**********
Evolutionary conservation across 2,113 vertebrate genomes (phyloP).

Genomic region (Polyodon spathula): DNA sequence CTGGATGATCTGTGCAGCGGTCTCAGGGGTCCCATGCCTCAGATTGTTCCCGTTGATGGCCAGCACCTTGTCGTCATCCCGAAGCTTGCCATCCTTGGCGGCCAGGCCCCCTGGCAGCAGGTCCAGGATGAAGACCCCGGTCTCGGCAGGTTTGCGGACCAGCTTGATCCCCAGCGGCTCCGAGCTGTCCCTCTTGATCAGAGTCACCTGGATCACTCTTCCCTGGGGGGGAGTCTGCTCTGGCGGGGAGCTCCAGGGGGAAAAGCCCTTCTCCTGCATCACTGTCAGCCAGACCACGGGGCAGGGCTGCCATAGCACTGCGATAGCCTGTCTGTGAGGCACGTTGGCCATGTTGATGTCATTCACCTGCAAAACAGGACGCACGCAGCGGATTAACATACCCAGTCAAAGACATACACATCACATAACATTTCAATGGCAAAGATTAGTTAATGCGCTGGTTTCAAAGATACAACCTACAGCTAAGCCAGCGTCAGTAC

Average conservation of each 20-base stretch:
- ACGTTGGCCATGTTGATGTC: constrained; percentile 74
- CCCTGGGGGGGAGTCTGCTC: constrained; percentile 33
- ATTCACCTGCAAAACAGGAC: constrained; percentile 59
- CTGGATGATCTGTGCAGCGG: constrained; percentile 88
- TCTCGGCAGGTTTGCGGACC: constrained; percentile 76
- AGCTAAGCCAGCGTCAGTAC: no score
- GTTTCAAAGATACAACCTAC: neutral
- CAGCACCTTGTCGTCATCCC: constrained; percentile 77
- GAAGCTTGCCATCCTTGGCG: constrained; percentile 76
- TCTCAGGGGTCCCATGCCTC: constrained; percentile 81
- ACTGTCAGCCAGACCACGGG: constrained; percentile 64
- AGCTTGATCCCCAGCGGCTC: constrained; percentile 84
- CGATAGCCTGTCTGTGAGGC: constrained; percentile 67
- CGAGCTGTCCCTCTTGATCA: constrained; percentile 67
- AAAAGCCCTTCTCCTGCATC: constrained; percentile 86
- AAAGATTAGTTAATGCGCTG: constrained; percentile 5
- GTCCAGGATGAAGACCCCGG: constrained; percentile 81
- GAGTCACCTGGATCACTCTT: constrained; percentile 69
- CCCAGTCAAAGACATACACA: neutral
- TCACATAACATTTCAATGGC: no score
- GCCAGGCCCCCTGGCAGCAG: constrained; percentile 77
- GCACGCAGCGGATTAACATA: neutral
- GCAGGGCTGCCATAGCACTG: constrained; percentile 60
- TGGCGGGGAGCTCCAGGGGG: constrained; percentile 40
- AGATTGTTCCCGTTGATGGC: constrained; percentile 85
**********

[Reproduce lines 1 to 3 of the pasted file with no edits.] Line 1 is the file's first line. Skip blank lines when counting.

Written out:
Evolutionary conservation across 2,113 vertebrate genomes (phyloP).

Genomic region (Polyodon spathula): DNA sequence CTGGATGATCTGTGCAGCGGTCTCAGGGGTCCCATGCCTCAGATTGTTCCCGTTGATGGCCAGCACCTTGTCGTCATCCCGAAGCTTGCCATCCTTGGCGGCCAGGCCCCCTGGCAGCAGGTCCAGGATGAAGACCCCGGTCTCGGCAGGTTTGCGGACCAGCTTGATCCCCAGCGGCTCCGAGCTGTCCCTCTTGATCAGAGTCACCTGGATCACTCTTCCCTGGGGGGGAGTCTGCTCTGGCGGGGAGCTCCAGGGGGAAAAGCCCTTCTCCTGCATCACTGTCAGCCAGACCACGGGGCAGGGCTGCCATAGCACTGCGATAGCCTGTCTGTGAGGCACGTTGGCCATGTTGATGTCATTCACCTGCAAAACAGGACGCACGCAGCGGATTAACATACCCAGTCAAAGACATACACATCACATAACATTTCAATGGCAAAGATTAGTTAATGCGCTGGTTTCAAAGATACAACCTACAGCTAAGCCAGCGTCAGTAC

Average conservation of each 20-base stretch: